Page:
For metro man born with heart defect, transplant gives him chance to live life he loves

KANSAS CITY, Mo. -- For someone born with a heart condition, life can be filled with compromises and moments sitting on the sideline.

Andrew Widman grew up that way, but thanks to a new heart, he has a whole new life.

“They found a heart for me. I’m having surgery in the morning,” Andrew Widman said as he called his wife.

That was the moment Andrew Widman had been waiting for- for three months.

Widman was born with a major heart defect, one that doctors said would require him to have a heart transplant by the age of 20.

“Transposition of the great arteries, where his aorta and his pulmonary artery were switched at birth,” said Dr. Anthony Magalski from St. Luke’s.

“The blood was flowing the opposite ways,” explained Widman.

It meant Andrew’s childhood was different from most.

“I could never run the track, so I was always the last one in from the gym. I was late always at my next class. I watched them bike, I watched them play sports. I mean I did get to play golf and stuff, but I never got to do any sports where there was running or biking involved,” said Widman.

For the most part, Andrew felt relatively normal. He got married, had two sons, and a successful career.

But 2008 marked a change.

“I had what’s called a TIA- it’s basically a small stroke.”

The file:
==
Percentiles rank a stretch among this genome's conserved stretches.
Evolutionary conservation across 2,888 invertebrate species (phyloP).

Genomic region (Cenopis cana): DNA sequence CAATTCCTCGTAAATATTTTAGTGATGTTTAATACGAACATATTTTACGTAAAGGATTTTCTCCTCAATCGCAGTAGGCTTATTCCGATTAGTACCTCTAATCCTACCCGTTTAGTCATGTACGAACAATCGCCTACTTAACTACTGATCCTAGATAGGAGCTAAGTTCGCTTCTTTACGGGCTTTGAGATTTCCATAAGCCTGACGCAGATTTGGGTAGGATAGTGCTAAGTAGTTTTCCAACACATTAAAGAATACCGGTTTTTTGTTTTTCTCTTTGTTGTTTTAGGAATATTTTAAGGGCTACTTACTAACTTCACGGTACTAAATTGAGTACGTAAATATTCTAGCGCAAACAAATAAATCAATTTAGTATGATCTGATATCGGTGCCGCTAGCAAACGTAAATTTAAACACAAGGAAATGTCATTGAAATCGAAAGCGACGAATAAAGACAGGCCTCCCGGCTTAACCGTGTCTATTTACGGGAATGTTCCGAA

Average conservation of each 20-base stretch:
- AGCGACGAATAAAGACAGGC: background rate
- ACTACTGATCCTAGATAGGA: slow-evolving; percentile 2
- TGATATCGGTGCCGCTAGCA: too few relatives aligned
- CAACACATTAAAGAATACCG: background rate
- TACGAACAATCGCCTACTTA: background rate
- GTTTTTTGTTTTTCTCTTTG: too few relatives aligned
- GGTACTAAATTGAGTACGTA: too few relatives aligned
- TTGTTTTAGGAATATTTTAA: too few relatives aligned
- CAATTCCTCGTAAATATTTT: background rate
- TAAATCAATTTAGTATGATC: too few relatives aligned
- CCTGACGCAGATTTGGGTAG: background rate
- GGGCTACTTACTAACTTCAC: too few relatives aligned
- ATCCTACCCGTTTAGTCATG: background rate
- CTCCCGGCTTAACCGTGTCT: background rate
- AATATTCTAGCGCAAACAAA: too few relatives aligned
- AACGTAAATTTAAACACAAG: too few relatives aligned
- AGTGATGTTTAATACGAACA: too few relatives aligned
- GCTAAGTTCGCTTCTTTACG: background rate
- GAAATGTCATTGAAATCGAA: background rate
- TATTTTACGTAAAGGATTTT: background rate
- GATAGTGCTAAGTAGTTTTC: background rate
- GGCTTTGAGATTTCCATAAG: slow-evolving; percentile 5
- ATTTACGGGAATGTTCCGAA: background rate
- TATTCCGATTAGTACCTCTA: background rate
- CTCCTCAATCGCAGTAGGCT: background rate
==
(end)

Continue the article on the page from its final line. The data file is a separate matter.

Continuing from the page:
By 2014, he’d had two more strokes and by 2016, his health got even worse.

“Over time because of that correction, one of his heart ventricles weakened, and caused him to develop congestive heart failure,” explained Dr. Magalski.

“In 2016, I was leaving work in the early afternoon, I was coming home, and I was getting into bed,” said Widman. “A big thing was that I could not walk up our steps, and we live downstairs and our kids are upstairs, so they had to come downstairs to give me a kiss, and that was tough.”

On December 29th, Widman’s doctor had the conversation he knew would happen eventually he needed a heart transplant soon. At 7:45 on March 29th he found out he’d be the 745th heart transplant recipient at St. Luke’s Hospital.

Since then, every aspect of Widman’s life has changed.

“You’re going home and you’re not sick now. For the first time in my life I could say that I’m not actually sick,” Widman said.

He got a new license plate for the time of day he found out about his heart, visitors to his home get to leave with a meaningful parting gift, his pills are anti-rejection pills instead of heart pills, and most importantly, he gets to do the things he never did before.

“It’s something that I don’t know. It’s new. We get to walk around our block. I went to look for bikes yesterday for the first time,” said Widman. “To play catch with my sons again and to be able to just go and watch my sons play baseball and everything else- it’s just great.”

While his heart has always been full of his love for life, the new heart gives him a chance to finally live the life he loves.